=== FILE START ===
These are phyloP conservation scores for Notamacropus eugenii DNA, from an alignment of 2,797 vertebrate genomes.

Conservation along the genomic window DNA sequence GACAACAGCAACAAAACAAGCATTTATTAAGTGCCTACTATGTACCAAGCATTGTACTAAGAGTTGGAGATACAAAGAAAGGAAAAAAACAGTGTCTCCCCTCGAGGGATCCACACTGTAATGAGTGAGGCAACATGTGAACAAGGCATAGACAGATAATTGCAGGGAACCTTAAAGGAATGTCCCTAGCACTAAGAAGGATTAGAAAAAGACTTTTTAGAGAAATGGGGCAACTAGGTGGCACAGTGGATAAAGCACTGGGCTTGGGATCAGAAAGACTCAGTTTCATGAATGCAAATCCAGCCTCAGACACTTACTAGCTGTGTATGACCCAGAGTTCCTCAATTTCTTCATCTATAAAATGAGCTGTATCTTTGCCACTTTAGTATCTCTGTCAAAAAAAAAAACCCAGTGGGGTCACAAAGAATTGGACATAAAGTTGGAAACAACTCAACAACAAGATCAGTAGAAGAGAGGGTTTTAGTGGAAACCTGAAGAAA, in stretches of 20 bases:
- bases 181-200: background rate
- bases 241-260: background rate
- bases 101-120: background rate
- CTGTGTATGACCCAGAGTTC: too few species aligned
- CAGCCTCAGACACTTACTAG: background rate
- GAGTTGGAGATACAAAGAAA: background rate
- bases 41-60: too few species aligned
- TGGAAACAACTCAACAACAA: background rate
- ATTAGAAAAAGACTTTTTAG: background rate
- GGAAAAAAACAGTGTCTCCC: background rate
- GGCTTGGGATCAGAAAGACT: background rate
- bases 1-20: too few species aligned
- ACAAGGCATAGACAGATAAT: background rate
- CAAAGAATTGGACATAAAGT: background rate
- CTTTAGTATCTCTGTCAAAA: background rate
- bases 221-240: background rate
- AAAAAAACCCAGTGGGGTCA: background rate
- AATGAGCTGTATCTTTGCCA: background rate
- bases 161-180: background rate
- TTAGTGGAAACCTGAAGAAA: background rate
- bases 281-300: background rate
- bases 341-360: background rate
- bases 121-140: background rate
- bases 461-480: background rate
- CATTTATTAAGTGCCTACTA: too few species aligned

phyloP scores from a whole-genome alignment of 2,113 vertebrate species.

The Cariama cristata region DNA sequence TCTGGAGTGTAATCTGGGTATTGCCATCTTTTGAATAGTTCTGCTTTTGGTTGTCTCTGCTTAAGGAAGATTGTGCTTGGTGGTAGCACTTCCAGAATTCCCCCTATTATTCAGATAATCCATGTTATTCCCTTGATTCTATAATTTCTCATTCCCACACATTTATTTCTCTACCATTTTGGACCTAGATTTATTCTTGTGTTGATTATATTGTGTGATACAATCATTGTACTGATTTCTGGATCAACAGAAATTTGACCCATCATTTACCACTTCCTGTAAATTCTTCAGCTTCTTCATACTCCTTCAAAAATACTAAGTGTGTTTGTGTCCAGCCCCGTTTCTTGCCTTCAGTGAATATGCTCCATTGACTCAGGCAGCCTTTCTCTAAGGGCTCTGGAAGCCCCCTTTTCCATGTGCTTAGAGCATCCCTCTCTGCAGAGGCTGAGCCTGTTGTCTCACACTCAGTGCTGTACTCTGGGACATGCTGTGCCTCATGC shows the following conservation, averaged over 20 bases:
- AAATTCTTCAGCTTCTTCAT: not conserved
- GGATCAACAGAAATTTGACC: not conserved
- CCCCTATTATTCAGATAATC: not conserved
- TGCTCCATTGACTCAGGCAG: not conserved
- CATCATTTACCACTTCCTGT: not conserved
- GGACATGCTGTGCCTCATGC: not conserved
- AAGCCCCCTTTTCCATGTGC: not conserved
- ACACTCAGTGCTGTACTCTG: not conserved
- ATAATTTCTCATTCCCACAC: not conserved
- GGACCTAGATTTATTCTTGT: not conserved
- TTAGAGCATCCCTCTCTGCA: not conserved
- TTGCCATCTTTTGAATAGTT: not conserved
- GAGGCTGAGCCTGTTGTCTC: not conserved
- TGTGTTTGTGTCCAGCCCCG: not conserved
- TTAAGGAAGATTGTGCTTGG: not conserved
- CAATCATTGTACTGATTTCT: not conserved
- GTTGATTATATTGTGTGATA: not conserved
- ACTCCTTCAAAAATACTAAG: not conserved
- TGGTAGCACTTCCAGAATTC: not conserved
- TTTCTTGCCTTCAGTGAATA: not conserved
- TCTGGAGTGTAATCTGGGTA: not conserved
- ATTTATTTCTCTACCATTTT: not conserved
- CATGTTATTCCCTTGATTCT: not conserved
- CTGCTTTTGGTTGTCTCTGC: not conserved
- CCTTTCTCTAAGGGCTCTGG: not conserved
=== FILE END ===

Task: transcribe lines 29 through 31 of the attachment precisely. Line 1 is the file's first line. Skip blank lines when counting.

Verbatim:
The Cariama cristata region DNA sequence TCTGGAGTGTAATCTGGGTATTGCCATCTTTTGAATAGTTCTGCTTTTGGTTGTCTCTGCTTAAGGAAGATTGTGCTTGGTGGTAGCACTTCCAGAATTCCCCCTATTATTCAGATAATCCATGTTATTCCCTTGATTCTATAATTTCTCATTCCCACACATTTATTTCTCTACCATTTTGGACCTAGATTTATTCTTGTGTTGATTATATTGTGTGATACAATCATTGTACTGATTTCTGGATCAACAGAAATTTGACCCATCATTTACCACTTCCTGTAAATTCTTCAGCTTCTTCATACTCCTTCAAAAATACTAAGTGTGTTTGTGTCCAGCCCCGTTTCTTGCCTTCAGTGAATATGCTCCATTGACTCAGGCAGCCTTTCTCTAAGGGCTCTGGAAGCCCCCTTTTCCATGTGCTTAGAGCATCCCTCTCTGCAGAGGCTGAGCCTGTTGTCTCACACTCAGTGCTGTACTCTGGGACATGCTGTGCCTCATGC shows the following conservation, averaged over 20 bases:
- AAATTCTTCAGCTTCTTCAT: not conserved
- GGATCAACAGAAATTTGACC: not conserved